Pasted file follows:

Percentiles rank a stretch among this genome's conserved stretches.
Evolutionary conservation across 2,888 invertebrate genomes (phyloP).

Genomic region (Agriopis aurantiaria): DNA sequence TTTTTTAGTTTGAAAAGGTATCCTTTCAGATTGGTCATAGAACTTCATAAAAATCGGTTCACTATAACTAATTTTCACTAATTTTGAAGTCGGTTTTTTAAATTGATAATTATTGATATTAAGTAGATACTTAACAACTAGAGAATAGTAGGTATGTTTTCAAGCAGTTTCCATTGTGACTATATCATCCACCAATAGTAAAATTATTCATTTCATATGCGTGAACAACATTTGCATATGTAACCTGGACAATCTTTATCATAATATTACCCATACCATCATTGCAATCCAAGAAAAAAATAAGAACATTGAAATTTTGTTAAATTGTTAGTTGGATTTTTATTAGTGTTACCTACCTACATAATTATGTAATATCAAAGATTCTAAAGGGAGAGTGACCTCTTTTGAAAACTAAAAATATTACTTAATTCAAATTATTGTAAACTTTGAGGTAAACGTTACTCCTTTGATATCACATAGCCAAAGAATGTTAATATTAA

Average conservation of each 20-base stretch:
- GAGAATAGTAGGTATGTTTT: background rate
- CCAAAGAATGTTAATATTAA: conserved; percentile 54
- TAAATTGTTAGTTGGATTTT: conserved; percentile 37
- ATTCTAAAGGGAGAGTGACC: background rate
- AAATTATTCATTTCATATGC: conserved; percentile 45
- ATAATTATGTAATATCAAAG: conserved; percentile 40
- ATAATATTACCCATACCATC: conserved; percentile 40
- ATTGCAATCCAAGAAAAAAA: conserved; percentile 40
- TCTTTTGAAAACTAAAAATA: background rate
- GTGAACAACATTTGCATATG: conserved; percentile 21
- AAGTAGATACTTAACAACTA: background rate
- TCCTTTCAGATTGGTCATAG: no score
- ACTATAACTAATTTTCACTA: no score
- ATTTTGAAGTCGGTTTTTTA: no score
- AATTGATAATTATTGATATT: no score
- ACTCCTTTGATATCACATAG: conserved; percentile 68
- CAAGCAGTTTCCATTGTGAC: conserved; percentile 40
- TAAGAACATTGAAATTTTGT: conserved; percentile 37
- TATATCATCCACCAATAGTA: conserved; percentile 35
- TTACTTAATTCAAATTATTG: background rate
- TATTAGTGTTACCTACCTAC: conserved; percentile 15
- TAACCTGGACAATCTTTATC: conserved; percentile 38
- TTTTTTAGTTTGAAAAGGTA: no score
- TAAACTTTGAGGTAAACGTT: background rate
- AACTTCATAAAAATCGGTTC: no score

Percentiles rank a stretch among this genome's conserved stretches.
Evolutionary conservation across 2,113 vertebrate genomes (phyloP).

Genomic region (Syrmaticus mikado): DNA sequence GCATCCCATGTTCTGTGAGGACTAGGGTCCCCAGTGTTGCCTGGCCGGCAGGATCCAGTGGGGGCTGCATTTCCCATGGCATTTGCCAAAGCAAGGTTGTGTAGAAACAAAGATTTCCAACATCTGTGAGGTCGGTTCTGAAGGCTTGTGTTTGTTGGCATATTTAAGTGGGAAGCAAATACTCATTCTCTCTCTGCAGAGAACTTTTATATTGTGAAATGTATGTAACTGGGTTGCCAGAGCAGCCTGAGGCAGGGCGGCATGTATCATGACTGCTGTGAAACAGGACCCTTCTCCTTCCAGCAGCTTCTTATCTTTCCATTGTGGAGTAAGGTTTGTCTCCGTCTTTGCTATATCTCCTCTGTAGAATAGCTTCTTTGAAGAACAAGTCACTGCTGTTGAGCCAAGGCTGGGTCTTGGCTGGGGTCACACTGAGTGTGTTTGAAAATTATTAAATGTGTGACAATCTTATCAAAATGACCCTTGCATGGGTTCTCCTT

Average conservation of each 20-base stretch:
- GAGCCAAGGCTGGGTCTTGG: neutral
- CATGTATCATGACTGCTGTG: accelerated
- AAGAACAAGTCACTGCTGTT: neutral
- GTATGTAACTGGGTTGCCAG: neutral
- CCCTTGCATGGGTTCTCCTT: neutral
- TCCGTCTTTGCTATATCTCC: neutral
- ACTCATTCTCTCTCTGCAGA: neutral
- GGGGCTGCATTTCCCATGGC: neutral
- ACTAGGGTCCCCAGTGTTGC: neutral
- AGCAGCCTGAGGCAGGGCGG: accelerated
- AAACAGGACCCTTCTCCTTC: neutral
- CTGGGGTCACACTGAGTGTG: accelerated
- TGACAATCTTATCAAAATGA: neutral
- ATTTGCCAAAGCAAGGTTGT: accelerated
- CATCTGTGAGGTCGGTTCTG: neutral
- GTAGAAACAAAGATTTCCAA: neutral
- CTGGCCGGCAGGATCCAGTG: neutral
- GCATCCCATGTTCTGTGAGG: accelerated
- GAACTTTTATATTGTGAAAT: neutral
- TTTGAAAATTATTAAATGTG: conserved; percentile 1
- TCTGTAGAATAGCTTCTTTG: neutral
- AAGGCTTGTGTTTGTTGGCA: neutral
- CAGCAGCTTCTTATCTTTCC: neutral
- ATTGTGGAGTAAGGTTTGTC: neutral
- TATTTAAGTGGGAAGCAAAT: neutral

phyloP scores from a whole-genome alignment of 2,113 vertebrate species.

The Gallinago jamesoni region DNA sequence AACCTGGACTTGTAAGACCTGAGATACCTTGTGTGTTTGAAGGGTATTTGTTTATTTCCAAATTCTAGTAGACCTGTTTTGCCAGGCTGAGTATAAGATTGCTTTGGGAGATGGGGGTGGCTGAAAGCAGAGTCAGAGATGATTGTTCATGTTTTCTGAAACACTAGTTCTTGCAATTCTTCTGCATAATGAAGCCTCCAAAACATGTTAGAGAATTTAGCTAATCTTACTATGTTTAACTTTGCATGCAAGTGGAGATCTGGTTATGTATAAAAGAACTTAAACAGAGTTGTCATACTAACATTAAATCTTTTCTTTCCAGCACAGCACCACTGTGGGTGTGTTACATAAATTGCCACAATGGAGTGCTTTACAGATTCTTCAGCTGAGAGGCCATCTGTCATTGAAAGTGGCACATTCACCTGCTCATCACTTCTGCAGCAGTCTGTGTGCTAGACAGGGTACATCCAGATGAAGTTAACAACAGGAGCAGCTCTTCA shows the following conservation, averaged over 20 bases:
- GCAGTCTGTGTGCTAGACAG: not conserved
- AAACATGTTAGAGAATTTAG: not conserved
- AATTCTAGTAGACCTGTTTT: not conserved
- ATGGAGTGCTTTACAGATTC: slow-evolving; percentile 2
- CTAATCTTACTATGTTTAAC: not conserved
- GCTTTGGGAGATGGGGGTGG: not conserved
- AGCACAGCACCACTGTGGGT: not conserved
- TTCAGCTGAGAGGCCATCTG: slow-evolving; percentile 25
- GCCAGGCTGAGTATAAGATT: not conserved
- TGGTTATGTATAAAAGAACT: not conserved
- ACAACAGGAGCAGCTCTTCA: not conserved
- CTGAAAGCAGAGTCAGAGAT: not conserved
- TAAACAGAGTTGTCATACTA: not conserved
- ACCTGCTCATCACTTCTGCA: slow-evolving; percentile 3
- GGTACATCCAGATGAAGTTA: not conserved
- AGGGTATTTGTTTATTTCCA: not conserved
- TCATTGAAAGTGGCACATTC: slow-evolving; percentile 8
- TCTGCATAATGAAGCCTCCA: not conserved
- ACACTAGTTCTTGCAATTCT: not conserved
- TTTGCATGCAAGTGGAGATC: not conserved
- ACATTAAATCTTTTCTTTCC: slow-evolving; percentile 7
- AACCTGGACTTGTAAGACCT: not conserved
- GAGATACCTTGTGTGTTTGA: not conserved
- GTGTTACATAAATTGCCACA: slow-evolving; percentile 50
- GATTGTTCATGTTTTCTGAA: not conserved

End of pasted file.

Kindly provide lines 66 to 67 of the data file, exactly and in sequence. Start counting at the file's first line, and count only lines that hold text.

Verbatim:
- GCTTTGGGAGATGGGGGTGG: not conserved
- AGCACAGCACCACTGTGGGT: not conserved